And what tries to get lodged in my thinking (aided by the whispers of those ghostly memories) is that this won’t stop. The numbness, the sadness, the dizziness, the worry, will somehow go on forever. It won’t ever stop, my life will be miserable, won’t that be terrible…

You know the litany, don’t you?

In case you’re worried this ghost story has a scary ending, don’t worry – it doesn’t. I know how to get rid of ghosts.

Begone Old Ghosts!

Isn’t it interesting in all the ghost stories how ghosts are afraid of light? Something that is supposed to be so scary at 3 in the morning can be threatened by the coming of morning? It is the same with our fearful thinking and our fearful reactions to the Flight or Fight responses to that thinking. Those ghosts can be banished by the light of clear, useful thinking…

Fear only comes in the night when I start to think that something awful or terrible will happen to me. Anxiety starts to gain ground in my thinking when I start projecting this anxious moment into the future, imagining it going on and on, never getting better, always being like it feels right now.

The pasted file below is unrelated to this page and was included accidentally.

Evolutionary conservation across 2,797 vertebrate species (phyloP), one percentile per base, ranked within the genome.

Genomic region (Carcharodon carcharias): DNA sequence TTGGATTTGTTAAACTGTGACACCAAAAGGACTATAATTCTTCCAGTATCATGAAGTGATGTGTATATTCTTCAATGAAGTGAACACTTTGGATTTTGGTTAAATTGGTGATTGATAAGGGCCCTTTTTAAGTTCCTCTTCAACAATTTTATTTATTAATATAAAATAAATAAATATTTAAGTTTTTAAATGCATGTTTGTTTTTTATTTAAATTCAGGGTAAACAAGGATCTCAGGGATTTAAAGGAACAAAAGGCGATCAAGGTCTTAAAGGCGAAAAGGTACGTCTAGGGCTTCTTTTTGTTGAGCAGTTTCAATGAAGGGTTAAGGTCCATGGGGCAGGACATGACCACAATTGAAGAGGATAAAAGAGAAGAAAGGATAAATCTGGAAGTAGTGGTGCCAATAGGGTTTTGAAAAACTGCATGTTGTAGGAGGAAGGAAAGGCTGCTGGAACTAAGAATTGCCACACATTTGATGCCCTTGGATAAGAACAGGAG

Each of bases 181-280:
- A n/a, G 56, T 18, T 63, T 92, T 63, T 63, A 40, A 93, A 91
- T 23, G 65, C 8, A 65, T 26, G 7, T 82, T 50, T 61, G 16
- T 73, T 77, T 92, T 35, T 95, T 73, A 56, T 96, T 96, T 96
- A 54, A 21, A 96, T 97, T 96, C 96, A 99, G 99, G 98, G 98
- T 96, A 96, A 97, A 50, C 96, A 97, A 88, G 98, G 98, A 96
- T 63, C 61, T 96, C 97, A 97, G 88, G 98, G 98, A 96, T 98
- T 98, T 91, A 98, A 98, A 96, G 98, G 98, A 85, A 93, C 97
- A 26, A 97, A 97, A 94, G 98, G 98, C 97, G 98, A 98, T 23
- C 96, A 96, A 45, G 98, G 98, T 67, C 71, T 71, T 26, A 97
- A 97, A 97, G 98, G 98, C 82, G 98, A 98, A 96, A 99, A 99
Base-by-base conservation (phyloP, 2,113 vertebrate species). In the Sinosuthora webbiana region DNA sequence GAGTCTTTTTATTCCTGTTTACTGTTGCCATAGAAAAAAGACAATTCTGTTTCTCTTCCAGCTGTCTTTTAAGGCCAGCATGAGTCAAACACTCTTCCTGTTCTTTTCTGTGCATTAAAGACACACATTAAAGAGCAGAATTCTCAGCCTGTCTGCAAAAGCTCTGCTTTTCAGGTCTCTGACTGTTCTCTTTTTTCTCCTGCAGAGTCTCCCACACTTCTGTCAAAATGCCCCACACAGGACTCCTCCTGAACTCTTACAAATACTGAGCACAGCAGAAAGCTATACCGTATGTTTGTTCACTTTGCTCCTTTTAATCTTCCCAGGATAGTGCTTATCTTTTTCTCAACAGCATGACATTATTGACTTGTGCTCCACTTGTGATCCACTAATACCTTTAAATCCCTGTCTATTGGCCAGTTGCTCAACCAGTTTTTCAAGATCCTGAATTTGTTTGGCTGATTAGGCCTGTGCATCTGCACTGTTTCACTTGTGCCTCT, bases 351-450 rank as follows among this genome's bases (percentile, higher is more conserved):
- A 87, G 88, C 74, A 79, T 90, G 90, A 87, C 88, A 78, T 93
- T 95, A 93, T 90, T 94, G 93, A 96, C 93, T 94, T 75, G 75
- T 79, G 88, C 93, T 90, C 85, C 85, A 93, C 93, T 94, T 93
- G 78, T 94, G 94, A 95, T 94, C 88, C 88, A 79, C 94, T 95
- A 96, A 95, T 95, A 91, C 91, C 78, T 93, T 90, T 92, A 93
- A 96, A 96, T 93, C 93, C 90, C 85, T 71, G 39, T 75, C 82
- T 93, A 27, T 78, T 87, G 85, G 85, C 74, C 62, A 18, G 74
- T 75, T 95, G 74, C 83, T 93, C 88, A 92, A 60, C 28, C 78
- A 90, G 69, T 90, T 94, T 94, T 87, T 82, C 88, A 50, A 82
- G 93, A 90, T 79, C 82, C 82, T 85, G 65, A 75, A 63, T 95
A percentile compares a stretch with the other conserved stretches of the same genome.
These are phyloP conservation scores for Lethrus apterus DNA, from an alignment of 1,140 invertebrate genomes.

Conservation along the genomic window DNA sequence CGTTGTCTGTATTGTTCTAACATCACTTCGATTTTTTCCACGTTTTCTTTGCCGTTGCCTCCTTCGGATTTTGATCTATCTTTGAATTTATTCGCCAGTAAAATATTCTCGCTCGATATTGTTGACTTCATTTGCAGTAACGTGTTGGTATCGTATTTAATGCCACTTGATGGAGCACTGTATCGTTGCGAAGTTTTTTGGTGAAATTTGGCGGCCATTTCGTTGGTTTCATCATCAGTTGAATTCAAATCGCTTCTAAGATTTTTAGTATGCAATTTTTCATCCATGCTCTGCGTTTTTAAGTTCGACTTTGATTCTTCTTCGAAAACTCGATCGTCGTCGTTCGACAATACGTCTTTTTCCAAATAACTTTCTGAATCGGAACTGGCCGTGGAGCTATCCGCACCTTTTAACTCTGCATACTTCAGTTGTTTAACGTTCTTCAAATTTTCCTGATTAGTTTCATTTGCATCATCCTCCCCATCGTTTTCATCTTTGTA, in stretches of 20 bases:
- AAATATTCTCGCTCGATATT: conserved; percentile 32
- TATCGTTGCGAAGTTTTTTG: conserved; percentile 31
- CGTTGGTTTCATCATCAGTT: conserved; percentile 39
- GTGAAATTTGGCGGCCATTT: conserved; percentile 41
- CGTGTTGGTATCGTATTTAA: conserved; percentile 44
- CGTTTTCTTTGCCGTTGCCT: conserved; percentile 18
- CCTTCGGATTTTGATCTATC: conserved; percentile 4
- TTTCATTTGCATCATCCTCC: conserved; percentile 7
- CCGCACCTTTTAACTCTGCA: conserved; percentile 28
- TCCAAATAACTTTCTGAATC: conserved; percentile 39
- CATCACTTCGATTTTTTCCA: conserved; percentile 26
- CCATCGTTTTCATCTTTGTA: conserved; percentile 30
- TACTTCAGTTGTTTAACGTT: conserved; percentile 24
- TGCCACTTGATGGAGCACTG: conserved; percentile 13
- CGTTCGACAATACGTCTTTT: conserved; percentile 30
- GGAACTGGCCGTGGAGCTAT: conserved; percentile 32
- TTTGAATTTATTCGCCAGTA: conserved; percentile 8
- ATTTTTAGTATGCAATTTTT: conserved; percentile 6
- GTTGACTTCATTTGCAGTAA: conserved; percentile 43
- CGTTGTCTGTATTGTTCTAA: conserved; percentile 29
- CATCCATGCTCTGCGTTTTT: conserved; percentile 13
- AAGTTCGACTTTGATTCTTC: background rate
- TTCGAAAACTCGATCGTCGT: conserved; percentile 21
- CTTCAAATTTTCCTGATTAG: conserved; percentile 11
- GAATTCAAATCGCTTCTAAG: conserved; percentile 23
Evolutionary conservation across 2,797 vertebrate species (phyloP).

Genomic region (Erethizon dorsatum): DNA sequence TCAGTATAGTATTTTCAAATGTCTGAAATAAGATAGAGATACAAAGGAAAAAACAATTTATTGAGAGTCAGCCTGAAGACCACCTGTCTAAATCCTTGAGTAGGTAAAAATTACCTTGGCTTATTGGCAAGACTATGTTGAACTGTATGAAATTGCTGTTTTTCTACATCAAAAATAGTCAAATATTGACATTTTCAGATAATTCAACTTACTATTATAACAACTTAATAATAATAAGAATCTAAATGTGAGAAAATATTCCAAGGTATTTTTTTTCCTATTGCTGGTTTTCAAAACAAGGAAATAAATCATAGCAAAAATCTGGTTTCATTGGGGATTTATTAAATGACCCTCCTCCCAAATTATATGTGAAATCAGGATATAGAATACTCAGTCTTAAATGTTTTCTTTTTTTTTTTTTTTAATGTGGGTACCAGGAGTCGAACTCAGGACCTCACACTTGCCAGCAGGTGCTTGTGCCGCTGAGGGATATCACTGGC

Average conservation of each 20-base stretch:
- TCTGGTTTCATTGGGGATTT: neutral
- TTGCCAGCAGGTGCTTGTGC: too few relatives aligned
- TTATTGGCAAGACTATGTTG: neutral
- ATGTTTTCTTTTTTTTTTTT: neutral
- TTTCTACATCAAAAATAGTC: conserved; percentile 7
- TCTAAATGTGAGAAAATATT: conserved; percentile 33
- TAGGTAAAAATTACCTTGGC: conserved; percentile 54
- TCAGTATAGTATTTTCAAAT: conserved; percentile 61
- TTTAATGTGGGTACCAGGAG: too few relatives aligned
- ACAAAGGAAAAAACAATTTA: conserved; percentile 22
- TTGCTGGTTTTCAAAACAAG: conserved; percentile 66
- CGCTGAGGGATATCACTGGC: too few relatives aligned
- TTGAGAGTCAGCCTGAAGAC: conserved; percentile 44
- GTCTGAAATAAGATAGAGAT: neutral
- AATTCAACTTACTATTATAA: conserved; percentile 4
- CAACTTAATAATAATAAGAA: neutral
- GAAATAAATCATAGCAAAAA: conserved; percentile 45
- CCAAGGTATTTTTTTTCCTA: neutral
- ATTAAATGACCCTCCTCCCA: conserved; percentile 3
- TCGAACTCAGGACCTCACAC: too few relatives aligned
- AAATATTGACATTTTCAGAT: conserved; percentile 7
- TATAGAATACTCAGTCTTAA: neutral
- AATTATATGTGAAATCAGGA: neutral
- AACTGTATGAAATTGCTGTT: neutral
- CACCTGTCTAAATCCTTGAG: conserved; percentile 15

Except of course it never did that – even back in the difficult, exhausting days of my chronic anxiety and panic attacks. Nothing lasts forever, and that’s good news in this conversation. Let me say it again: NOTHING lasts forever – including anxiety, fear and worry.

Ghost 5

It gets better: ALL that can sustain even recurring anxiety is our feeding our anxious thinking, constantly moving into the future, worrying about what could be, how bad things could turn out. If we are steadily, patiently working to get out of crisis thinking, if we practice refusing to live in the future (and it takes practice, practice and time) then it is impossible to sustain anxiety.

There’s a couple of things to keep in mind in this conversation about anxiety. The first is that we NEED to capacity to be anxious. That’s part of that Flight or Fight Mechanism that keeps us safe in the presence of actual, real danger. So the potential for regular, healthy anxiety is a tool that we actually want in our toolbelts.